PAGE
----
Lack of ramp to Clerk of the Court’s Office Prompts Action by Civil Liberties GroupWestmoreland County - The ACLU of Virginia has informed Westmoreland County officials of plans to file a lawsuit under the Americans with Disabilities Act, unless the county provides access to the offices of the Circuit Court Clerk.
The Clerk’s office is located in the building -- referred to as the “old courthouse” -- that formerly housed the county courtrooms. The courtrooms are now in a newer building -- the “new courthouse” -- located nearby.
Westmoreland officials were criticized recently after the Fredericksburg Free-Lance Star reported last week that the county is spending $140,000 for new judge’s chambers in the old courthouse, but is not adding ramps to make the building accessible to disabled persons. The Free Lance-Star also notes that only three steps at one door and four at another block access to the building.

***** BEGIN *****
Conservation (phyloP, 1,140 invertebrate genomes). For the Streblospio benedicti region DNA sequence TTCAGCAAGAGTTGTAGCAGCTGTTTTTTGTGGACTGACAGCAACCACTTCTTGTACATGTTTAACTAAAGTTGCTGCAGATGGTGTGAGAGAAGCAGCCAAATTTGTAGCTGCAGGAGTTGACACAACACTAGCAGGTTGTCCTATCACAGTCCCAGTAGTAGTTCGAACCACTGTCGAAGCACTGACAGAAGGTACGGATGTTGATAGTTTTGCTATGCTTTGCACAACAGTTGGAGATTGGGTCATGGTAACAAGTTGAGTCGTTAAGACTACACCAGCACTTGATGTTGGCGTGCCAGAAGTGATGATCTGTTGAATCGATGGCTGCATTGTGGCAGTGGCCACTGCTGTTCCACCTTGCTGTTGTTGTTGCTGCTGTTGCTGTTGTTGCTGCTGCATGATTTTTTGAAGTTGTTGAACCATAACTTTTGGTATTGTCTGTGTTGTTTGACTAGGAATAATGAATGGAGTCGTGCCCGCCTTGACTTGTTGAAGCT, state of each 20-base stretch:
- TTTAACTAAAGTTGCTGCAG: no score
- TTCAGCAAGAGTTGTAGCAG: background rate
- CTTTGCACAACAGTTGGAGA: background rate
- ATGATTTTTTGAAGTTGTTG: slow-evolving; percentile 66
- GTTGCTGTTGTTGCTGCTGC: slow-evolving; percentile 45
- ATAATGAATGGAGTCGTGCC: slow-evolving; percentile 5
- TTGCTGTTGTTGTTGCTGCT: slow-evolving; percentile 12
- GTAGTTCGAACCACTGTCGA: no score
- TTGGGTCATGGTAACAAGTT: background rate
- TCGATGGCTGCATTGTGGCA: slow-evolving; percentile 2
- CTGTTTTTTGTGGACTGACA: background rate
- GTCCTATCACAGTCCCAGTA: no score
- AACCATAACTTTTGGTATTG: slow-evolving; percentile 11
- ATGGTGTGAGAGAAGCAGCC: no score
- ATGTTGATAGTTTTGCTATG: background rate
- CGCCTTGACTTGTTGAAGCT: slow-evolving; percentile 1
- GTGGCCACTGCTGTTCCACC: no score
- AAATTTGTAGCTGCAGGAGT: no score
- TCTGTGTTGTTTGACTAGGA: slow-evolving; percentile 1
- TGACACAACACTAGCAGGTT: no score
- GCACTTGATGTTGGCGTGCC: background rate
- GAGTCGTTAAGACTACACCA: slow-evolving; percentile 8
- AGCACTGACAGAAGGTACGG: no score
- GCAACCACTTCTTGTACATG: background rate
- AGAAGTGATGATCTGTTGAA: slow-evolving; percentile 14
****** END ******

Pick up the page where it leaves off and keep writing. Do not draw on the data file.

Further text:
“This is almost hard to believe,” said ACLU of Virginia executive director Kent Willis. “It’s bad enough to flaunt the law by ignoring the rights of disabled persons, but it is an outright affront to human decency to spend more than $100,000 to renovate a building without adding something as simple and inexpensive as ramps that rise three feet.”
“The Americans with Disabilities Act is 16 years old now, and we’re still fighting for basic compliance,” added Willis. “This is no ordinary building and this is not a symbolic act on our part. This is about access to the clerk of the court, a person who is visited by thousands of people each year who need to conduct business in Westmoreland County.”
In a letter to Westmoreland County Director of Planning and Community Development Gary Ziegler, ACLU of Virginia legal director Rebecca Glenberg also points out that nearly three years after the county agreed to correct architectural deficiencies at the new courthouse, including problems with curb cuts, bathroom accessibility and signage, these deficiencies still remain.
According to Glenberg, Westmoreland County is violating the Americans with Disabilities Act, as well as the First, Sixth and Fourteenth amendments of the U.S. Constitution.
In her letter, Glenberg asks Zeigler to respond in writing within one week with a plan to remedy the violations, or face legal action. A copy of Glenberg’s letter is available at http://acluva.org/wp-content/uploads/2009/12/20060322-Westmoreland-Courthouse.pdf.
Contact: Kent Willis, Office: 804/644-8022